Court Challenges EPA’s Stance on Clean Water Act Discharges

Court Challenges EPA’s Stance on Clean Water Act Discharges

Iowa attorney Eldon McAfee of Des Moines explains a recent court ruling in favor of a West Virginia poultry farmer regarding a Clean Water Act discharge permit.

A federal court’s refusal to agree to a request by the Environmental Protection Agency (EPA) to dismiss a case brought by West Virginia poultry farmer Lois Alt is being declared a victory for poultry and livestock farmers.

Alt sued EPA challenging an agency order demanding that she obtain a Clean Water Act discharge permit for ordinary stormwater runoff from her farmyard, according to the American Farm Bureau Federation, which supported the farmer in the case.

EPA withdrew the Alt order, but the U.S. District Court for the Northern District of West Virginia ruled that the case should go forward because EPA had not changed its stance on potential discharges to the waters of the United States and whether any potential discharges from stormwater runoff from Alt’s operation qualify for the agricultural stormwater exemption to NPDES permit requirements under the federal Clean Water Act.

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Iowa attorney Eldon McAfee of Des Moines explains the court’s ruling of April 22. “If Alt wants to proceed with the case, and she can because she filed the lawsuit challenging EPA’s order, she can go forward because while the EPA has withdrawn the order, it hasn’t changed its position that if there was stormwater runoff coming into contact with incidental amounts of spilled manure and ventilation dust that could be washed away, there  could be  violation of the Clean Water Act.”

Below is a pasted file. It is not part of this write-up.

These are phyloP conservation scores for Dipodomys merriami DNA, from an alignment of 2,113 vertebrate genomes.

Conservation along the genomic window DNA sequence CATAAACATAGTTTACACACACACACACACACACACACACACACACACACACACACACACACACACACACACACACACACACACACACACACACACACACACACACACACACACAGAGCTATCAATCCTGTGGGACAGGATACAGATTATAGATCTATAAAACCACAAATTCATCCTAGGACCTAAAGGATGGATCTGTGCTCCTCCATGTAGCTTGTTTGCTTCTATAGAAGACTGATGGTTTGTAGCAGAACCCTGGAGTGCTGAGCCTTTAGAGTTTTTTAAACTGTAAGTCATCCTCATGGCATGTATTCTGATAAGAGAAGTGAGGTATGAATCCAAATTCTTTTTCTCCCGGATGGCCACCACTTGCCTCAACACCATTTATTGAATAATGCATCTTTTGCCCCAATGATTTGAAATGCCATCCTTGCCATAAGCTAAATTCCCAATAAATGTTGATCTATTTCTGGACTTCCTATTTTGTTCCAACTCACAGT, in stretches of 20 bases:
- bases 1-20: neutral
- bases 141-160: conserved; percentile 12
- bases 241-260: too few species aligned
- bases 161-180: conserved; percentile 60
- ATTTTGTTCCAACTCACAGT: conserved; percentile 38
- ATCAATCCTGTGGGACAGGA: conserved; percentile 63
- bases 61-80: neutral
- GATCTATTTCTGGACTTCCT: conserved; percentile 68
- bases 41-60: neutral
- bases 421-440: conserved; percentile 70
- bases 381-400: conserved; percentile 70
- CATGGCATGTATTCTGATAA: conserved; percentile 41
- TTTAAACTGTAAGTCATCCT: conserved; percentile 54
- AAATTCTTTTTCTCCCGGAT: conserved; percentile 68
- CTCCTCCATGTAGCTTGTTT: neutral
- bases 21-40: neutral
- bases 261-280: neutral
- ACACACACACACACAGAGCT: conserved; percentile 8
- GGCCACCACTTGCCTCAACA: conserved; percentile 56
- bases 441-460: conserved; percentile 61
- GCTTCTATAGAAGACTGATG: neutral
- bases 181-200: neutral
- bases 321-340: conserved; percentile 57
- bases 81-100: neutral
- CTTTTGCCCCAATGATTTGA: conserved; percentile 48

The judge pointed out that EPA didn’t have any proof that any of this had actually happened (illegal discharges), rather EPA just said that it could happen.

“To clarify, the EPA issued an order against this producer based on what they thought could happen, and then when the producer challenged this order, they decided to withdraw the order. But the court said it would not dismiss the case because EPA had not changed its underlying legal position that there could be violations of the Clean Water Act because of a potential for stormwater runoff that could come into contact with small amounts of manure, dust and feathers,” McAfee explains.

Further, the court ruled that EPA’s stance “appears to be a way to circumvent the rule announced in the Waterkeeper Alliance and National Pork Producers Council cases, which said that without an actual discharge, the EPA has no authority and there can be no duty to apply for a National Pollutant Discharge Elimination System (NPDES) permit.”

In opposing EPA’s motion to dismiss, Alt and Farm Bureau argued that farmers remain vulnerable to similar EPA orders, because EPA stands by its contention that the Clean Water Act statutory exemption for agricultural stormwater does not apply to stormwater at a concentrated animal feeding operation.

The court concurred, stating in part the “court’s ultimate decision on the merits will benefit all parties, including EPA and many thousands of farmers, by clarifying the extent of federal CWA ‘discharge’ liability and permit requirements for ordinary precipitation runoff from a typical farmyard.” 

In the order denying EPA’s motion to dismiss, the judge required that all legal briefs by the parties on the underlying legal issue be filed by Sept. 1, 2013.  The judge will then rule on EPA’s NPDES permit authority in this case. 

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